We have branded him as an icon. Everywhere. In his province, the Bengal, both West Bengal in India and Bangladesh , the eastern part of the region . In his country, the whole of India. In the whole world. A bearded old sage.A sort of spiritual shaman, Gurudev. And it annoys me. 

Well, I have always loved his music unconsciously, as it was on the lips of my parents all round the day, humming while I brushed my teeth, getting ready for their offices, packing my school bag. Even when we met at the evening ,my father would inevitably quote a few lines of Tagore's poems while taking off his sweat drenched shirt, and my mom would add the next lines while handing him his large glass of water, with a twinkle in her weary eyes. That's what Tagore meant to me, a twinkle in the eyes, a cool refreshment in a fatigued day, a royal richness in a small middle class residence. 

I was a lonely child of working parents. Books were my only friends ,surrounding me lovingly in our one room small flat. 

He became my secret best friend within the age of five. He knew my sorrows of staying alone without my mom ,he spoke about it so fluently in lines of Shishu, the book of verse. He knew my heart's fluttering when the clouds came down grey and heavy at the end of scorching summer day. He knew about my fears as I faced the exams where I had to come out at the top without fail. No matter what I felt he had written about it already in those lovely yellow pages of Rabindra Rachanabali.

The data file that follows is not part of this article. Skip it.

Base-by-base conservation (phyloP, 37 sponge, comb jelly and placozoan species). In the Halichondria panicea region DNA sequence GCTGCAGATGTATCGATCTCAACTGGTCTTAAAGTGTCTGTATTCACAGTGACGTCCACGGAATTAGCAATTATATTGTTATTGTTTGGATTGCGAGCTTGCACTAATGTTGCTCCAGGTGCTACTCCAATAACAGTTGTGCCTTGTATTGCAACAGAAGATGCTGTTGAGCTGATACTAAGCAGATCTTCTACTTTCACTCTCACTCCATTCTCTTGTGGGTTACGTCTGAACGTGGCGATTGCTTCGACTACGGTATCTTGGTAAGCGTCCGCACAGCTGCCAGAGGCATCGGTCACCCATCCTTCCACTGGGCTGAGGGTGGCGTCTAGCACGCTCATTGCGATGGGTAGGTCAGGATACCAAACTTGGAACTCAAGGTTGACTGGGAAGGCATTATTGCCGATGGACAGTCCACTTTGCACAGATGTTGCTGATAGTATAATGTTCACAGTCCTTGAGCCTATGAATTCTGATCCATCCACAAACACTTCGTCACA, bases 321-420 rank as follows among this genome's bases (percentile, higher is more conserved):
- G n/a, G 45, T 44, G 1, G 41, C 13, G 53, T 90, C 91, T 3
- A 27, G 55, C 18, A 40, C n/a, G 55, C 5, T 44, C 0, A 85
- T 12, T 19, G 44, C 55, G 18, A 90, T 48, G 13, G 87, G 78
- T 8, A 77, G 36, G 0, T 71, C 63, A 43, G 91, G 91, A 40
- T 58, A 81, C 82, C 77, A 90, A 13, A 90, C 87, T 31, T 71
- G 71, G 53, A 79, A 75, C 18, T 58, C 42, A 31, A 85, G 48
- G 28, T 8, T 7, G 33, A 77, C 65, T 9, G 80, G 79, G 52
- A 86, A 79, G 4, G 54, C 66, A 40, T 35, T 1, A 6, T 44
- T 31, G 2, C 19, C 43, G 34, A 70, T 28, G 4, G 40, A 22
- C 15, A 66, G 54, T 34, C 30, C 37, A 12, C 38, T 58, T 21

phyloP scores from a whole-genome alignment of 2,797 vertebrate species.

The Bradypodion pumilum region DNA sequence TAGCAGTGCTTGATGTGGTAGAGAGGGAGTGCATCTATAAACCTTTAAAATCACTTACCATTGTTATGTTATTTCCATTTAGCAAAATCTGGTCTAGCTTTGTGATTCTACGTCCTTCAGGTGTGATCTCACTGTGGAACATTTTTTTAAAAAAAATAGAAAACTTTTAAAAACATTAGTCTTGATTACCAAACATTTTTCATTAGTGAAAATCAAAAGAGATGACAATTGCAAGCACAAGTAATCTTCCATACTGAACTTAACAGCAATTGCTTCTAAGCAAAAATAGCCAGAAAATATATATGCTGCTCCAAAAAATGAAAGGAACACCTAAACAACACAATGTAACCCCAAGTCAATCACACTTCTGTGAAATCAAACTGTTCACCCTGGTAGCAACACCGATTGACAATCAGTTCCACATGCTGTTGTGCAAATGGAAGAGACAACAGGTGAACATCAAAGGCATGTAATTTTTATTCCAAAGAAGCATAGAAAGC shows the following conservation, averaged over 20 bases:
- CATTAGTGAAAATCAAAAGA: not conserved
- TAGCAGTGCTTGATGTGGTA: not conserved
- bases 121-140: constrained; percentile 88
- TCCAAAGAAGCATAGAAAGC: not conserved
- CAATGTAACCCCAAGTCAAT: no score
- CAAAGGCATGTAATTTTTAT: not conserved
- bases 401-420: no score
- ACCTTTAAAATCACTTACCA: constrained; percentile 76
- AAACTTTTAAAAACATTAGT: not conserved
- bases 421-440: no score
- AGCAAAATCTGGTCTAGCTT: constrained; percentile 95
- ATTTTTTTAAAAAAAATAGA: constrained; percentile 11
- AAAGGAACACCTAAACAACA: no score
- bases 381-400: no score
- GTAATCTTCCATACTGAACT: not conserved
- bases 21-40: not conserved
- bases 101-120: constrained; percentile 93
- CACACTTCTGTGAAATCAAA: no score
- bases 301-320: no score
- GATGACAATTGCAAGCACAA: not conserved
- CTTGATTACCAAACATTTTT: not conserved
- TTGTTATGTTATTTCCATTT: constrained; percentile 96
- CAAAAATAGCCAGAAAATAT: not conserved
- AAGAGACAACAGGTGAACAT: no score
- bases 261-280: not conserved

And  he was no old sage. Rather, he was the rebel who challenged the set protocols. Whether it was dress codes of a Congress meeting or a social gathering, he invariably broke rules and wanted to bring about changes. In thoughts, in logical thinking, in day to day life, in relationship equations, everywhere. 

That is why I loved HIM. My fellow rebel with a gentle heart, and aesthetic expression. Oh, and his herculean capacity to endure pain. Pangs of separation. Agony of nearest one's death. One after another. And still the daring to sing. Yes , I drank from his spirited lines like a drought parched tree sucked water from far beneath the ground, grabbed his words of courage as swords to fight battles where love turned into betraying masks, friends turned into scheming foes, and fought. His words bathed my wounds. Made me stand tall in spite of belittling jeers. Reminded me not to tarnish myself by becoming vengeful or malicious. He gently murmured in my ears to carry on my journey. To become a beautiful wandering minstrel, a diva. 

The day my uncle came back in a coffin at the age of forty-eight, leaving behind my cousin sister of sixteen years, the same age as mine, my dad sang Tagore's song throughout the night after coming back from the burning ghat. When my pa prepared for his own departure he sang the beautiful songs to me, one after another preparing me for the pain. I walked down the steps of Ganga with the warm bones of both parents holding the hands of Tagore's words. And he never left my side. 

For all seasons, all nuances of love, all scars of disappointment, pain, happiness, joy, and especially the fights I call upon myself as I refuse to compromise, as I refuse to become gravely serious, Tagore or rather Rabibabu as I love to call him, stands beside me. All 365 days of the year. Always. With my prayers at the pink light of dawn. With my hymns at the violet depth of night. Rabindranath Tagore.The eternal protocol breaking knight of Achalayatan and Tasher Desh. The eternal lover, 'chiro sakha'. 



No comments:

Blogger Widgets
Powered by Blogger.